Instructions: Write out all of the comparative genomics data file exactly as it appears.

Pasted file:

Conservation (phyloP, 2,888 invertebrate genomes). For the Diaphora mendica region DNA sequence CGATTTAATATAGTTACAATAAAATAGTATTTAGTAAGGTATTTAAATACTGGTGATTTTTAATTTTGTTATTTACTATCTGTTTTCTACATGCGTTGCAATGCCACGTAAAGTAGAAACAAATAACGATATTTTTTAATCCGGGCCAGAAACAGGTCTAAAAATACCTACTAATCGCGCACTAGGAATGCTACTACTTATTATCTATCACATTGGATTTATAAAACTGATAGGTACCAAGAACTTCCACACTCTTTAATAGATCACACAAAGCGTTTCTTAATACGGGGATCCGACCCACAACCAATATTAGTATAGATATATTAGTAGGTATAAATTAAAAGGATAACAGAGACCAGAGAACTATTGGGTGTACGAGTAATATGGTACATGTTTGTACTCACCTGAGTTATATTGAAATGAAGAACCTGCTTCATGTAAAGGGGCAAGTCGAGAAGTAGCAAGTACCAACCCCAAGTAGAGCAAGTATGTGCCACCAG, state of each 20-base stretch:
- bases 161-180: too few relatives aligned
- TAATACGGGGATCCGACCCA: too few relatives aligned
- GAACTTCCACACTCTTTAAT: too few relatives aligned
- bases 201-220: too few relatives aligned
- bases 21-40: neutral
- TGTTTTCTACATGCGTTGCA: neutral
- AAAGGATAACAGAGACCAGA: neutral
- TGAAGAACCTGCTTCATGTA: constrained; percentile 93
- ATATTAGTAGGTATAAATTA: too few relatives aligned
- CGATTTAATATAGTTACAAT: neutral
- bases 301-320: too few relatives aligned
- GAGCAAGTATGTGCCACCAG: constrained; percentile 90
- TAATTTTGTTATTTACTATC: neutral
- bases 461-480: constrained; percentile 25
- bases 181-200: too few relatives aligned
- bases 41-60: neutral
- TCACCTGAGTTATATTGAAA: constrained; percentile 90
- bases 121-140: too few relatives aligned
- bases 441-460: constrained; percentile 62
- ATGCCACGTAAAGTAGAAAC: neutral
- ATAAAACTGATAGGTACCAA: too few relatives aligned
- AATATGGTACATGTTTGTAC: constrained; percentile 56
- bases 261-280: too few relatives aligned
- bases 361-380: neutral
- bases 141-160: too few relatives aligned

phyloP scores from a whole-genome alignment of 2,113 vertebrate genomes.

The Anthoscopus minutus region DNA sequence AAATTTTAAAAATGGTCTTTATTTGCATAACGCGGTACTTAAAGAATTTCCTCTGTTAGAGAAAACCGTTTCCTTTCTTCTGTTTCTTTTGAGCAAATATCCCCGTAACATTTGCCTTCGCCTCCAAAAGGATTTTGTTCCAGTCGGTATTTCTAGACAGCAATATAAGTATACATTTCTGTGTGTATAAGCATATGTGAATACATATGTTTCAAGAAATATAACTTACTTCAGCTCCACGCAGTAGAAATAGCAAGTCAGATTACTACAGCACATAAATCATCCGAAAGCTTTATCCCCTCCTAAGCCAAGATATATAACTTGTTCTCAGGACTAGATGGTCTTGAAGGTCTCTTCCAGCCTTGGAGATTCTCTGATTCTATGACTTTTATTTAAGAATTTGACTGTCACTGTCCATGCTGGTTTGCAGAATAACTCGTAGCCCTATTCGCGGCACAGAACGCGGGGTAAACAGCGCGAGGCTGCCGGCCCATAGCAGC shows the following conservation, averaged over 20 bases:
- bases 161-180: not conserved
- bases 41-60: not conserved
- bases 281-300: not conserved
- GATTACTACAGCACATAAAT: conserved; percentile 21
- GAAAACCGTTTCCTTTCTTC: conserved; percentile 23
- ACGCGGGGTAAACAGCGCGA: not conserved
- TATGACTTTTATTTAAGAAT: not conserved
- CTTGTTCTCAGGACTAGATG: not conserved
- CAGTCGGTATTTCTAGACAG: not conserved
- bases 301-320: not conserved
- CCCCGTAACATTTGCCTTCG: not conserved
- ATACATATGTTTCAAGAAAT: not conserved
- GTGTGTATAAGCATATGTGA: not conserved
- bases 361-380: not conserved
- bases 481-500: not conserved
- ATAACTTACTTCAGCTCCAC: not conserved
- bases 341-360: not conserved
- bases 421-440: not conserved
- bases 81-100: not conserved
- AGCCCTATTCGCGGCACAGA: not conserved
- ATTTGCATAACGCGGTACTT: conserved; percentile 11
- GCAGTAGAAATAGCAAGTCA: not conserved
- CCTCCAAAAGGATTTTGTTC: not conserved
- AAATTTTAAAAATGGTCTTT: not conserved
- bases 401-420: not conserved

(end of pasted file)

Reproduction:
Conservation (phyloP, 2,888 invertebrate genomes). For the Diaphora mendica region DNA sequence CGATTTAATATAGTTACAATAAAATAGTATTTAGTAAGGTATTTAAATACTGGTGATTTTTAATTTTGTTATTTACTATCTGTTTTCTACATGCGTTGCAATGCCACGTAAAGTAGAAACAAATAACGATATTTTTTAATCCGGGCCAGAAACAGGTCTAAAAATACCTACTAATCGCGCACTAGGAATGCTACTACTTATTATCTATCACATTGGATTTATAAAACTGATAGGTACCAAGAACTTCCACACTCTTTAATAGATCACACAAAGCGTTTCTTAATACGGGGATCCGACCCACAACCAATATTAGTATAGATATATTAGTAGGTATAAATTAAAAGGATAACAGAGACCAGAGAACTATTGGGTGTACGAGTAATATGGTACATGTTTGTACTCACCTGAGTTATATTGAAATGAAGAACCTGCTTCATGTAAAGGGGCAAGTCGAGAAGTAGCAAGTACCAACCCCAAGTAGAGCAAGTATGTGCCACCAG, state of each 20-base stretch:
- bases 161-180: too few relatives aligned
- TAATACGGGGATCCGACCCA: too few relatives aligned
- GAACTTCCACACTCTTTAAT: too few relatives aligned
- bases 201-220: too few relatives aligned
- bases 21-40: neutral
- TGTTTTCTACATGCGTTGCA: neutral
- AAAGGATAACAGAGACCAGA: neutral
- TGAAGAACCTGCTTCATGTA: constrained; percentile 93
- ATATTAGTAGGTATAAATTA: too few relatives aligned
- CGATTTAATATAGTTACAAT: neutral
- bases 301-320: too few relatives aligned
- GAGCAAGTATGTGCCACCAG: constrained; percentile 90
- TAATTTTGTTATTTACTATC: neutral
- bases 461-480: constrained; percentile 25
- bases 181-200: too few relatives aligned
- bases 41-60: neutral
- TCACCTGAGTTATATTGAAA: constrained; percentile 90
- bases 121-140: too few relatives aligned
- bases 441-460: constrained; percentile 62
- ATGCCACGTAAAGTAGAAAC: neutral
- ATAAAACTGATAGGTACCAA: too few relatives aligned
- AATATGGTACATGTTTGTAC: constrained; percentile 56
- bases 261-280: too few relatives aligned
- bases 361-380: neutral
- bases 141-160: too few relatives aligned

phyloP scores from a whole-genome alignment of 2,113 vertebrate genomes.

The Anthoscopus minutus region DNA sequence AAATTTTAAAAATGGTCTTTATTTGCATAACGCGGTACTTAAAGAATTTCCTCTGTTAGAGAAAACCGTTTCCTTTCTTCTGTTTCTTTTGAGCAAATATCCCCGTAACATTTGCCTTCGCCTCCAAAAGGATTTTGTTCCAGTCGGTATTTCTAGACAGCAATATAAGTATACATTTCTGTGTGTATAAGCATATGTGAATACATATGTTTCAAGAAATATAACTTACTTCAGCTCCACGCAGTAGAAATAGCAAGTCAGATTACTACAGCACATAAATCATCCGAAAGCTTTATCCCCTCCTAAGCCAAGATATATAACTTGTTCTCAGGACTAGATGGTCTTGAAGGTCTCTTCCAGCCTTGGAGATTCTCTGATTCTATGACTTTTATTTAAGAATTTGACTGTCACTGTCCATGCTGGTTTGCAGAATAACTCGTAGCCCTATTCGCGGCACAGAACGCGGGGTAAACAGCGCGAGGCTGCCGGCCCATAGCAGC shows the following conservation, averaged over 20 bases:
- bases 161-180: not conserved
- bases 41-60: not conserved
- bases 281-300: not conserved
- GATTACTACAGCACATAAAT: conserved; percentile 21
- GAAAACCGTTTCCTTTCTTC: conserved; percentile 23
- ACGCGGGGTAAACAGCGCGA: not conserved
- TATGACTTTTATTTAAGAAT: not conserved
- CTTGTTCTCAGGACTAGATG: not conserved
- CAGTCGGTATTTCTAGACAG: not conserved
- bases 301-320: not conserved
- CCCCGTAACATTTGCCTTCG: not conserved
- ATACATATGTTTCAAGAAAT: not conserved
- GTGTGTATAAGCATATGTGA: not conserved
- bases 361-380: not conserved
- bases 481-500: not conserved
- ATAACTTACTTCAGCTCCAC: not conserved
- bases 341-360: not conserved
- bases 421-440: not conserved
- bases 81-100: not conserved
- AGCCCTATTCGCGGCACAGA: not conserved
- ATTTGCATAACGCGGTACTT: conserved; percentile 11
- GCAGTAGAAATAGCAAGTCA: not conserved
- CCTCCAAAAGGATTTTGTTC: not conserved
- AAATTTTAAAAATGGTCTTT: not conserved
- bases 401-420: not conserved